I’m told, although, I have not seen the documents itself that a few days later, he reversed the order of sentencing so that the — although, he started that Monday morning with the criminal contempt sentence and then followed with the substantive crimes but he directed the sentence on a substantive crimes.

For 40 years, he served first and then the 22 years for criminal contempt.

But the net effect of the sentencing that morning was 22 years for criminal contempt, 40 years for substantive crime, 62 years total.

I am aware of no criminal contempt sentence which comes even within a long distance of that sentence.

There had been many studies made of criminal contempts over the years.

None of them reflected a sentence that is even one-seventh, who’s great for any kind of criminal contempt.

In that same session, the judge sentenced the two co-defendants also for criminal contempt.

On exactly the same methodology, he had it this per diem method and it was two years for each day on which he found a criminal contempt had been committed.

Curtis R. Reitz:

The sentences on the co-defendants were somewhat shorter, it were six days in the case of one defendant and seven days in the case of another.

Warren E. Burger:

Would say that their conduct was as aggravated as it was with respect to this petitioner?

Curtis R. Reitz:

In some instances, Your Honor, the conduct I would think would be substantially worse.

One of the co-defendants verbally threatened the life of the judge which never happened in the case of petitioner Mayberry.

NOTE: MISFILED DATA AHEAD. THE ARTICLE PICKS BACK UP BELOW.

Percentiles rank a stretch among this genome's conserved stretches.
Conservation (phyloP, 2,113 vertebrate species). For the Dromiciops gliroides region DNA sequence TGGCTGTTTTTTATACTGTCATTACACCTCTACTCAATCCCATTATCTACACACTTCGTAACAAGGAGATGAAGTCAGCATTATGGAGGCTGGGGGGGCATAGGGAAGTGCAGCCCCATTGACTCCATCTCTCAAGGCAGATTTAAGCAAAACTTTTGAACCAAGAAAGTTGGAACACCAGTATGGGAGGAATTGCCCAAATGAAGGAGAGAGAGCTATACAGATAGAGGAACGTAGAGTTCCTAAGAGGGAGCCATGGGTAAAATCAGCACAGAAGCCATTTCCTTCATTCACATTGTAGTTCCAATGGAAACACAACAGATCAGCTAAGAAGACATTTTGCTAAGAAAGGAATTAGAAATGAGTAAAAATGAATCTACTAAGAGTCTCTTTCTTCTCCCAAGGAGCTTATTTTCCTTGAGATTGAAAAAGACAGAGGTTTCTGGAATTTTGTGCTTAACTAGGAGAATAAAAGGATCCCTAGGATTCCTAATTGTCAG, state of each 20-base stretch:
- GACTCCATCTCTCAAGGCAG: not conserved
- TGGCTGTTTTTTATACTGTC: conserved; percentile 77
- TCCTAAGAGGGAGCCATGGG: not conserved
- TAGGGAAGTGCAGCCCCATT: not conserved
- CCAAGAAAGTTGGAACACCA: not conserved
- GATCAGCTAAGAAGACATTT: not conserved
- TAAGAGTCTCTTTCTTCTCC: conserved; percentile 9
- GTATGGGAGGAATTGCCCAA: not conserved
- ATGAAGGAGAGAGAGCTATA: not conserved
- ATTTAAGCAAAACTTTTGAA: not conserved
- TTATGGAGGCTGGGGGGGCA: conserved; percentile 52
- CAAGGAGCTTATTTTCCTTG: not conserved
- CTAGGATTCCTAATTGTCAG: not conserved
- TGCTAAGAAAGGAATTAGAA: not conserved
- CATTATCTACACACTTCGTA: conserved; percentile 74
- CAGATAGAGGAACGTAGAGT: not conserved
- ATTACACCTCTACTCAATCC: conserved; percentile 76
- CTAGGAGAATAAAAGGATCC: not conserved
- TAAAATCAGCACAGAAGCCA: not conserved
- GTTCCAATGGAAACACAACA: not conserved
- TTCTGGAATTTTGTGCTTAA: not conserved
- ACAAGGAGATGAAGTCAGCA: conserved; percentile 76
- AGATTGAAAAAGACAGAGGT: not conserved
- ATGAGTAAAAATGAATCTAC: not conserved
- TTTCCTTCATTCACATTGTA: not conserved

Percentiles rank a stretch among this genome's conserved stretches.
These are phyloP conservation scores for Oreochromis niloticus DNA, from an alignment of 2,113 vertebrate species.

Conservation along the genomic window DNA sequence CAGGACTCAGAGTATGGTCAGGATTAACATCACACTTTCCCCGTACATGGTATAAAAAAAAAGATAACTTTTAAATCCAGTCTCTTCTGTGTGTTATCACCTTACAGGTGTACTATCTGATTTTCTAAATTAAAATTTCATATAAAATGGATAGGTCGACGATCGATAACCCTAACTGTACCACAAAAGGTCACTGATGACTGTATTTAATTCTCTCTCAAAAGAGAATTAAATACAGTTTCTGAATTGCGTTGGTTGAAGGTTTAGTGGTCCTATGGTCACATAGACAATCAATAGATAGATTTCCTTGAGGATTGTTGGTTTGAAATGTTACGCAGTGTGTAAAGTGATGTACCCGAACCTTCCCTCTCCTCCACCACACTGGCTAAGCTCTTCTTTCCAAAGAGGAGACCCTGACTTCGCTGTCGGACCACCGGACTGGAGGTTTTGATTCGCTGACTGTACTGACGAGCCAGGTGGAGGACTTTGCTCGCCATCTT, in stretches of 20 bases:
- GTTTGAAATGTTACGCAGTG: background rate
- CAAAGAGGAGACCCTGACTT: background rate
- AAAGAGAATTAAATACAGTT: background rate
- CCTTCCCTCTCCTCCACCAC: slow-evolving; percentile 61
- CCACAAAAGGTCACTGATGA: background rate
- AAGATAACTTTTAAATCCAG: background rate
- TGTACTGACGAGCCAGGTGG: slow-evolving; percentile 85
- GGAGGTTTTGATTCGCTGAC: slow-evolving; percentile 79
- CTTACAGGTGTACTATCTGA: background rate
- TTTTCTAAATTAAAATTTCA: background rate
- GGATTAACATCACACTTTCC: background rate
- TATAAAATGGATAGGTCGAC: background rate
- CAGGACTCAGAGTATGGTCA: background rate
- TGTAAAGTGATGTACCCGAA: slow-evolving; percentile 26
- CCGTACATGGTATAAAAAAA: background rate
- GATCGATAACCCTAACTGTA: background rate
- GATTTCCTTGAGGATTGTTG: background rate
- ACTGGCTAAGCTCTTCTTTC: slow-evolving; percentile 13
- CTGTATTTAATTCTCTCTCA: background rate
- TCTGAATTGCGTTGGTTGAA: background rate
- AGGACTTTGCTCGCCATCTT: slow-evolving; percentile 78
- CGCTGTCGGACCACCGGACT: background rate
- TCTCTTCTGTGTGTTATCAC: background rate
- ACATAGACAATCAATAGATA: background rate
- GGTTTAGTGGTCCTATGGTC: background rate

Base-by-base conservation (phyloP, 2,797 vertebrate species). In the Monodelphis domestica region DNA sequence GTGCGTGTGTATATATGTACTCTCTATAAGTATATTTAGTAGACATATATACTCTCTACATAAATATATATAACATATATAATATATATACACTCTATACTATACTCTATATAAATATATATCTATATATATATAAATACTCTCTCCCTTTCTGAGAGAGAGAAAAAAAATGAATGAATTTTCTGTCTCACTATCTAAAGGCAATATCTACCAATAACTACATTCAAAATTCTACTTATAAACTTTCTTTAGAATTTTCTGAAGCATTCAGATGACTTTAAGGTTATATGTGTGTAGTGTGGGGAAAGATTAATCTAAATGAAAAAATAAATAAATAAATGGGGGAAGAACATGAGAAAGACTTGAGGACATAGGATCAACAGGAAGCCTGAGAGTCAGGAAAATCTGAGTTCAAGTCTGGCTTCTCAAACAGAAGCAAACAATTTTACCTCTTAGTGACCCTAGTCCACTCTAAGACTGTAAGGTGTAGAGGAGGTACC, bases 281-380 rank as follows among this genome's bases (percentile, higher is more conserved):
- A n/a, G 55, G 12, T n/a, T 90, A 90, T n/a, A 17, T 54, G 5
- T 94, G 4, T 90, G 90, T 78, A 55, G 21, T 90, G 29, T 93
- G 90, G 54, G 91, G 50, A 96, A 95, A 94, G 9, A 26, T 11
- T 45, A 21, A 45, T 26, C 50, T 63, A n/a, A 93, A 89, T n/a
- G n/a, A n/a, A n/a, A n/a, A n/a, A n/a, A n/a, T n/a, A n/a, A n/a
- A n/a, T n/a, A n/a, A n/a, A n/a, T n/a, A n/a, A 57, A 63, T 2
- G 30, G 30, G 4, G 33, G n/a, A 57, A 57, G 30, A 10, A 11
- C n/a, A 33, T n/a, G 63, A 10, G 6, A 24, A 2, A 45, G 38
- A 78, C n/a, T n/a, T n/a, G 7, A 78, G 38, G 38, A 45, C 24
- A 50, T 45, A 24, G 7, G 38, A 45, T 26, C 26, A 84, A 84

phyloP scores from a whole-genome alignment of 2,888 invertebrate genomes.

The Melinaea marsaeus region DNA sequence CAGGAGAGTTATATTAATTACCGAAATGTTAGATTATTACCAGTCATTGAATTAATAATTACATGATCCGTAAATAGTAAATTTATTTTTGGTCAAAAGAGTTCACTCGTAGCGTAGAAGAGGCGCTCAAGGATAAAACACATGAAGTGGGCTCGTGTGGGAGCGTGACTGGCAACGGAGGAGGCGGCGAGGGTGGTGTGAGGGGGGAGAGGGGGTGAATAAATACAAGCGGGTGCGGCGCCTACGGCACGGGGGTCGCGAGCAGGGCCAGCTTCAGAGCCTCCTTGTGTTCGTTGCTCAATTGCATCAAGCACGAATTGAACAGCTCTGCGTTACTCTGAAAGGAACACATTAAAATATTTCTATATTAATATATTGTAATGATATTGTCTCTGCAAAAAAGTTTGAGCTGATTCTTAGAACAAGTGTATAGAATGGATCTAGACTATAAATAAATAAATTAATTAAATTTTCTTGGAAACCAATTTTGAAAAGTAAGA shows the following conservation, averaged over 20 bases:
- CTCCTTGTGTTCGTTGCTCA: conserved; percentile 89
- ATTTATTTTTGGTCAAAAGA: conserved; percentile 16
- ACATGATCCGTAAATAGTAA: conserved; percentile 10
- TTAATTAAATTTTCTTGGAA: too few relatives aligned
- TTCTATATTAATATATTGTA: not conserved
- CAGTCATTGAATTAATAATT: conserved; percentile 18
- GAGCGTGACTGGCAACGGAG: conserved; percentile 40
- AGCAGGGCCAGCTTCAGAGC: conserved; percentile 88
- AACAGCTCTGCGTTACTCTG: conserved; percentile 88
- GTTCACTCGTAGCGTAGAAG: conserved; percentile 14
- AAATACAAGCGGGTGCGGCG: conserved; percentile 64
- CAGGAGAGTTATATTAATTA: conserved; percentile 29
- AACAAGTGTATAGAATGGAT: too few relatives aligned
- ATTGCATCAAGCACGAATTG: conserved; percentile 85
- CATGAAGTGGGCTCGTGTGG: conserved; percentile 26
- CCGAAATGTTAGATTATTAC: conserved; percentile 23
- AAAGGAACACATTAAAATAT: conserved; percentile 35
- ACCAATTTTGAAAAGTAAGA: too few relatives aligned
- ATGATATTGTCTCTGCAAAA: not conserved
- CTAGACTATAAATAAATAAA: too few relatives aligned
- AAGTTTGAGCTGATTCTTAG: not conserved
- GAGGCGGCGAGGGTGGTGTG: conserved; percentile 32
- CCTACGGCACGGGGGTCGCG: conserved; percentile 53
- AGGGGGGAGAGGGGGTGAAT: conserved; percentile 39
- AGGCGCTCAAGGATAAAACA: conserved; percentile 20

Some of the obstreperous, disruptive conduct on the part of, one of the co-defendants, it seems to me that have been substantially worse from reading the records.

The 11 contempts found against the petitioner Mayberry involved nine counts, nine charges of what I have described as purely verbal epithets directed at the judge.

They were quite brief.

They’re printed in total in the appendix.

They ranged in seriousness over a considerable variety of hyperbolic.

Warren E. Burger:

I take it, if you would agree that these were very aggravated episodes of the conduct and utterance, would you not?

Curtis R. Reitz:

Oh, they would be conduct Your Honor, which from any attorney, I think, would have been thought of as very aggravated in the instance of a layman defending himself, not an educated layman defending himself in a very serious Court with the kind of background from which he comes and the life which he has led, I’m not — I don’t think I would have put the label aggravated on the verbal contents.

Warren E. Burger:

Even after repeated, you wouldn’t concede this was aggravated?

Curtis R. Reitz:

The warnings were repeated Your Honor, but the incidents for example, late in the trial, one of the two-year sentences is imposed for the defendant more or less expostulating an anger after having been prevented from developing a line of questioning that he was not arguing with fools.

The judge inferred from that, I think, relatively properly that the defendant was referring to the judge as a fool.

For that, he got two years in jail.

Potter Stewart:

You would concede, I suppose that the conduct of the defendant throughout this trial was fully outrageous, would you not?

Curtis R. Reitz: